5. Place in a clean bowl and cover with a damp cloth and
Plastic. Allow to ferment for 8-10 hours

----------
Second build
----------
Honey  3g
Warm water  45g
Starter from first build 325g
Bread flour 98g
------------------------
6. Repeat step 3 with the above ingredients for the second build
7.Allow to ferment, for 5-8 hours. The dough should be well risen.
-------------------


--------------------
:Awesketch:

:cool: Fair is Fair :devil:


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InvisibleLeftyBurnz
Mr. I Eat Butthole
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Re: growing your own yeast [Re: daussaulit]
    #9146336 - 10/28/08 03:54 AM (5 years, 8 months ago)

Quote:

daussaulit said:
That is the general formula for a sourdough starter, but what if you wanted to make some Ciabatta or Focaccia?  That starter would be useless to me.




once your yeast has reached maturity it can be used like any other yeast, its just not quite as fast rising.  why wouldnt it work?


--------------------
The strongest reason for the people to retain the right to keep and bear arms is, as a last resort, to protect themselves against tyranny in Government." 
~Thomas Jefferson

A free people ought not only to be armed and disciplined but they should have sufficient arms and ammunition to maintain a status of independence from any who might attempt to abuse them, which would include their own government.
~George Washington


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InvisibleBrainiac
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Registered: 04/29/06
Posts: 13,259
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Re: growing your own yeast [Re: LeftyBurnz]
    #9147113 - 10/28/08 11:17 AM (5 years, 8 months ago)

You can also add yeast so it will poof better...


--------------------
:Awesketch:

:cool: Fair is Fair :devil:


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Invisibledaussaulit
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Registered: 08/06/02
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Re: growing your own yeast [Re: LeftyBurnz]
    #9149100 - 10/28/08 06:01 PM (5 years, 8 months ago)

because it's sour.


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InvisibleLeftyBurnz
Mr. I Eat Butthole
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Registered: 06/21/05
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Re: growing your own yeast [Re: daussaulit]
    #9149504 - 10/28/08 07:08 PM (5 years, 8 months ago)

i see.  well then how did the italians do it before the advent of modern commercial yeast?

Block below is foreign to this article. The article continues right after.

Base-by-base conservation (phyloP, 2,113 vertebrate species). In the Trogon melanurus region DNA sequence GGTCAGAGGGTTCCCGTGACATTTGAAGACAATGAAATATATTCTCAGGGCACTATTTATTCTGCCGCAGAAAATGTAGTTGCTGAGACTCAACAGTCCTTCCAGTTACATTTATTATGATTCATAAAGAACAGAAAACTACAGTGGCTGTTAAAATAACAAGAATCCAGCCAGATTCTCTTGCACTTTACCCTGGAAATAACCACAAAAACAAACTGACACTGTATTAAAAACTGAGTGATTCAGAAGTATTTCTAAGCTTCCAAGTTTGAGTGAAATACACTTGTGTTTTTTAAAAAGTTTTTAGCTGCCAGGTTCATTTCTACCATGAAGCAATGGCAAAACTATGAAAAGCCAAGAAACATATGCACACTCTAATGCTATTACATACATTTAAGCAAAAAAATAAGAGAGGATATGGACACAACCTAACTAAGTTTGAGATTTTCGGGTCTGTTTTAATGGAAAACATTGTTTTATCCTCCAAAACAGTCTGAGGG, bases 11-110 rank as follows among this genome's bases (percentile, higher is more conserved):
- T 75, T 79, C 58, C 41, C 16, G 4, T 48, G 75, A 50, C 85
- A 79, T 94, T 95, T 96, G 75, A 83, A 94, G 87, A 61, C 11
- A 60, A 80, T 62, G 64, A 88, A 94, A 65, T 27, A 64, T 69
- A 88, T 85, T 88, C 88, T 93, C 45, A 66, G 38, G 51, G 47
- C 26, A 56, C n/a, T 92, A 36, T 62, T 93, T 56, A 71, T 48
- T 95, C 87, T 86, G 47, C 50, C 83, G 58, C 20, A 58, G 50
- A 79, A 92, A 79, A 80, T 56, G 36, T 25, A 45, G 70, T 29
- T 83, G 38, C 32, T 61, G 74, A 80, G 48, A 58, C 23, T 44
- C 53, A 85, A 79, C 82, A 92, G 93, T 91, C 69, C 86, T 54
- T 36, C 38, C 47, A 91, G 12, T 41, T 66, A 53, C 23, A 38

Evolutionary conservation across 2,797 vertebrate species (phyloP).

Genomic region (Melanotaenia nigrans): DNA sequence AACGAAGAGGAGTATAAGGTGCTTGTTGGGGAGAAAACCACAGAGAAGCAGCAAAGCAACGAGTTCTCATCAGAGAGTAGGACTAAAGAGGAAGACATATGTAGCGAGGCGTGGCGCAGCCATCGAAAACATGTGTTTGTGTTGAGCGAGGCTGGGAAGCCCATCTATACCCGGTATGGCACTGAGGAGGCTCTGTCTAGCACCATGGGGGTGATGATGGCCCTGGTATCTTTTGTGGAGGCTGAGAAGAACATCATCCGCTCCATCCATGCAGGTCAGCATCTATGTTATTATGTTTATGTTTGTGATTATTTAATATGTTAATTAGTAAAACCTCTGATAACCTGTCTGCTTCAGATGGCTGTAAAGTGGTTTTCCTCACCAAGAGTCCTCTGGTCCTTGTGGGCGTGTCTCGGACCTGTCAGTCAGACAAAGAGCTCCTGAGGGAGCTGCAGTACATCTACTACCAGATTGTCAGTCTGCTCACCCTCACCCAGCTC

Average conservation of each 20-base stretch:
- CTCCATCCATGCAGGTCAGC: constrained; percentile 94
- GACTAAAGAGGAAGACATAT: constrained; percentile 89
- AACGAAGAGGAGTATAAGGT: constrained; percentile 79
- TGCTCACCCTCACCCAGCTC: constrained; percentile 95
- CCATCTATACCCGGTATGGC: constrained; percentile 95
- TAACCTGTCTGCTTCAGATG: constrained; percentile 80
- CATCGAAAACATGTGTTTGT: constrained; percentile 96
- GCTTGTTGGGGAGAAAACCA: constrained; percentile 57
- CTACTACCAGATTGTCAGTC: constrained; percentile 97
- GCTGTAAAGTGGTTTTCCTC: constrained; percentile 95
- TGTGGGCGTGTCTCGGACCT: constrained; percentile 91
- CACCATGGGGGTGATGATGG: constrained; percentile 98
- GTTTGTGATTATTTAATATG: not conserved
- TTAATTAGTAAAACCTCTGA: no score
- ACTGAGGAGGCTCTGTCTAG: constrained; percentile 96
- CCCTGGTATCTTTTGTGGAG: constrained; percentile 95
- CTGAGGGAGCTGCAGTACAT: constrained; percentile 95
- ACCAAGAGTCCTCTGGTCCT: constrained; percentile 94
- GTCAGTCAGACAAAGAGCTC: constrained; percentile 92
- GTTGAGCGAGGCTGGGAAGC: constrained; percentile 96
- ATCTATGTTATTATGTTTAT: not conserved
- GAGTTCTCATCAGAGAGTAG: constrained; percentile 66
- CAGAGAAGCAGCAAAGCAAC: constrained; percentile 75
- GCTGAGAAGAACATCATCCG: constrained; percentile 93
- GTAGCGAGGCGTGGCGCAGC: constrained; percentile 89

--------------------
The strongest reason for the people to retain the right to keep and bear arms is, as a last resort, to protect themselves against tyranny in Government." 
~Thomas Jefferson

A free people ought not only to be armed and disciplined but they should have sufficient arms and ammunition to maintain a status of independence from any who might attempt to abuse them, which would include their own government.
~George Washington


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OfflineAsric
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Registered: 06/18/07
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Re: growing your own yeast [Re: LeftyBurnz]
    #9149909 - 10/28/08 08:10 PM (5 years, 8 months ago)

Well....

It was only a few hundred years ago when it was common practice for breweries and bakeries to be housed in the same building since they shared so many ingredients. Given the inordenant amount of fermenting going on in such a location the yeast would eventually become the dominant culture in the building. They would not totally eliminate foriegn cultures but it would certainly favor the yeast strongly, giving each brewery and bakery its own house flavor.

Something I would like to try is making sour dough with a lambic yeast blend. Not in my own house of course, as such blends can dominate the house. They are much more aggressive than typical sugar loving cultures.


--------------------


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OfflineDeb21852
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Last seen: 5 years, 3 months
Re: growing your own yeast [Re: Brainiac]
    #10171594 - 04/15/09 03:20 PM (5 years, 3 months ago)

True sourdough has no commercial yeast in it.